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June 13th, 2013 02:05 PM #16Senior Member
- Join Date
- Oct 2009
My mom and father were divorced when I was a baby. I was born with my father last name, but when my mom married my step dad she took his name and our last names have been different ever since. It was never a problem. We traveled a lot and did a lot, and it was neve a burden on anyone. I have no relationship with my father and don't plan on ever having much of one. But I sort of like having that lat name because it is a link to my heritage. As I got older, my step dad adopted me and I had trouble deciding whih last name I wanted. I often used both, even though legally it was only my biological fathers. When I got married I put both last names on the invitation. I feel a connection to both. Heritage wise I feel connected to my fathers last name, while emotionally I am very attached to my step dads. Now that I'm married I have my husbands last name and its no problem. I guess I would hiphenate your name and his fathers in your situation. That way he will always have both to cherisg. If he feels strongly later that he doesn't want his fathers name then he can always change it.
June 13th, 2013 02:12 PM #18
The only issues that my mom and I have had is her sometimes being called "Mrs. Mydadslastname" by my teachers, and occasionally having to specifically name her as my mother when I put her as a contact when filling in forms and such. Mind you, I've never travelled out of the country with her only, so I haven't experienced the problems that are bound to manifest themselves in that situation. And I've never felt that she's isolated from the rest of my family or any less of a mother; that has never even occurred to me.~Izzy, looking for a new nickname
Currently Loving: Romilly, Esme, Piper, Helia, Scout..Rhett, Colin, Rhys, Adrian, Jonah
June 13th, 2013 02:32 PM #20
Non-marital childbearing accounts for over 40% of the children born in the US, and a higher proportion in other Western countries. And of course many married women do not change their names and pass on a variety of surnames (hyphenated, father's only, invented) to their children.
In short this is a complete non-problem. Even twenty years ago that wasn't the case, but now no one blinks an eye at airports, appointments, school enrollments, anything official.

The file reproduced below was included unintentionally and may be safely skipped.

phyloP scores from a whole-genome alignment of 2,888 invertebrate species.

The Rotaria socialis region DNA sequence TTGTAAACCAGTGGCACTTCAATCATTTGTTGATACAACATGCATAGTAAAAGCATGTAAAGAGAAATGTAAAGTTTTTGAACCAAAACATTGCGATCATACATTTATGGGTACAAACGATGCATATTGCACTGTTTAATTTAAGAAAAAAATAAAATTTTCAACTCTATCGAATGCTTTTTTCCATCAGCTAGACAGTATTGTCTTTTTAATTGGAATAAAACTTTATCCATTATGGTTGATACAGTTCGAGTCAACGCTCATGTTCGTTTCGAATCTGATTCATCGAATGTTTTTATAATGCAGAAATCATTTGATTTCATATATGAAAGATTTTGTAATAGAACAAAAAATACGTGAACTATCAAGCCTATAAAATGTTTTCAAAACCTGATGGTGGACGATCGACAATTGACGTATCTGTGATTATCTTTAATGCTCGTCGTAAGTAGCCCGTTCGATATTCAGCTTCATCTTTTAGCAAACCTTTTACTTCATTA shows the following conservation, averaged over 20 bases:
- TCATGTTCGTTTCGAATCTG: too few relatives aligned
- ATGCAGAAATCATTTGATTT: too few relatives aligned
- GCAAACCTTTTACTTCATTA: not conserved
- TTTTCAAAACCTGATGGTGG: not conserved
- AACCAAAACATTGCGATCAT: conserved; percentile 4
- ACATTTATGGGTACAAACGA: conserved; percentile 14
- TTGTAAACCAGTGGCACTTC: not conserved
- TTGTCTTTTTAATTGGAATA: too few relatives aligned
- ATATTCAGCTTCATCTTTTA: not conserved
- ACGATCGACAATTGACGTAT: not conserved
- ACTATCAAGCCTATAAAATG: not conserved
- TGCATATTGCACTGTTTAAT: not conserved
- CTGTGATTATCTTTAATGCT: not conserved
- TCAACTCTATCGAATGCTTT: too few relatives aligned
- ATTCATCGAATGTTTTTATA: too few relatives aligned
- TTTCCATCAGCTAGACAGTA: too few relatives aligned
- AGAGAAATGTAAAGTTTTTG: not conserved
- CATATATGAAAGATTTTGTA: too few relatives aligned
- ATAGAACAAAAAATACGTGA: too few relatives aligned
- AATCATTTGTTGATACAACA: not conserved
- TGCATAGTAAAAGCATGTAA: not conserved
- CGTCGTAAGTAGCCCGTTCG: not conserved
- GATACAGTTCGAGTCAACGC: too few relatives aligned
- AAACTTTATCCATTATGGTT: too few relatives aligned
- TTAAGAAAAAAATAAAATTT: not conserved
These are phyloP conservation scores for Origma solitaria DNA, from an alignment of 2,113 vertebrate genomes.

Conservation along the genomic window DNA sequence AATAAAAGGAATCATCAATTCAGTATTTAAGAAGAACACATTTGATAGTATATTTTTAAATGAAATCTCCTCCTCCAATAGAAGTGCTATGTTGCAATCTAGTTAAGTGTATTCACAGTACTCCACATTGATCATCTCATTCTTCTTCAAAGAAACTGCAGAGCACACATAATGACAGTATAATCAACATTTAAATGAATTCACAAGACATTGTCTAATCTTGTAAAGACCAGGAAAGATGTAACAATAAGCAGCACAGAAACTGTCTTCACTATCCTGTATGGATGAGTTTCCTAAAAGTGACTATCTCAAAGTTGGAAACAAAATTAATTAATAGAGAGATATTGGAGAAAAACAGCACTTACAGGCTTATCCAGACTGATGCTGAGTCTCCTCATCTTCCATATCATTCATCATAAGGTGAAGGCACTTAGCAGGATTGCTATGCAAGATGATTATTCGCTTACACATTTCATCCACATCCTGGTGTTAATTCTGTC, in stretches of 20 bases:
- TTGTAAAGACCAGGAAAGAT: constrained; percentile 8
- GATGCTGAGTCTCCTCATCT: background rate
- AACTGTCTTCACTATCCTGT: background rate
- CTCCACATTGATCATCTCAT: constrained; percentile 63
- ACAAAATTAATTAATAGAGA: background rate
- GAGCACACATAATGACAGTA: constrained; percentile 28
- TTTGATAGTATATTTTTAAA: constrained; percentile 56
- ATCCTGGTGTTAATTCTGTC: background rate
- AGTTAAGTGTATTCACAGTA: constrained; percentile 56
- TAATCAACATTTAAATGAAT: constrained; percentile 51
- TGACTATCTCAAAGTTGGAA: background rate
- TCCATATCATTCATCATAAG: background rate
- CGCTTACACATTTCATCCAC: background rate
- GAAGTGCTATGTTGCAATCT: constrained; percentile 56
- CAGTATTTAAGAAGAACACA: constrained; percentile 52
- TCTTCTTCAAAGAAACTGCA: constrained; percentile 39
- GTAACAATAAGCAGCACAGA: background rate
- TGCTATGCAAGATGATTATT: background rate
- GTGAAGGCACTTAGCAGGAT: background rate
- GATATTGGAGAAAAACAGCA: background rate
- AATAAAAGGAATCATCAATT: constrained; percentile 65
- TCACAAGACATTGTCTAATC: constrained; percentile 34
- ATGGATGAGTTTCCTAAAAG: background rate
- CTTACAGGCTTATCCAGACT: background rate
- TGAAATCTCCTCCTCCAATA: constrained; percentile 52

My son has his father's surname, I have mine. There has never been an issue.Blade, MD
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June 13th, 2013 03:06 PM #22Senior Member
- Join Date
- Apr 2013
Especially these days, I think it's unlikely to be a problem. I am not giving my child my surname, he or she will have have their father's. It's easier to pronounce and spell, and he has a large family that shares his last name, while I have only one brother with my surname...and if I ever do marry, I'd like to change my name.
I do plan on needing to bring a copy of the birth certificate if I travel internationally alone with my child. But otherwise, I don't think for school, doctors, etc. it will ever be an issue. I know friends who kept their surname or are unmarried while the child has dad's LN, and they said the biggest inconvenience is the child's peers calling them "Mrs. Incorrect Surname".
ETA: I think it can be a bit more of an issue if you're in a mixed-race family, unfortunately. I think if our child comes out looking like me, Dad would have more trouble with a different surname than I will if our child looks like him. (I'm white, he's a darker-skinned hispanic).
Last edited by leadmythoughts; June 13th, 2013 at 03:12 PM.Lillian Elizabeth 6.16.13
June 13th, 2013 05:23 PM #24
This is always so interesting to me, and I can't speak from experience because I changed my name (my maiden name is super common and boring, hubby's is obscure and interesting, therefore his won!).
I know a family that does it in a way that I think is awesome. The first child got the father's last name as a first name, and all children have the mother's last name. It depends entirely on the names you're dealing with, but that's a really cool option in my opinion.
I also don't see any reason why the father's surname couldn't go in the middle spot instead, and the kid gets the mother's surname. It requires a progressive couple, and I imagine a majority of western men would be resistant to the idea, but it's still an option.
I know these are not options for you, I throw them out for future readers referencing this thread.
For your particular case, you said you were looking for good arguments to add your last name? You don't need a good argument. You want your last name in there, and that's all the argument you should need. This is a matter of respecting wishes as partners or co-parents (whatever the case may be). If you intend to always have your current surname, I see absolutely no fault in wanting to share your surname with your child by hyphenating or otherwise.
That said, I am also in the camp of 'hyphenating is unsustainable.' I would never, ever fault others for choosing that path, I just can see why it doesn't end up working very well in the long run. Two hyphenated kids get married, then what? Four hyphenated names? What if one of them wants to take the other's last name, they take a hyphenated name and pass it on to their children? It just seems unpleasantly complicated for the descendants of the original hyphenaters. Not that I have some sort of progressive, everyone-wins solution, mind you. Girls take mom's name, boys take dads, maybe??
Last edited by yellow; June 13th, 2013 at 05:28 PM.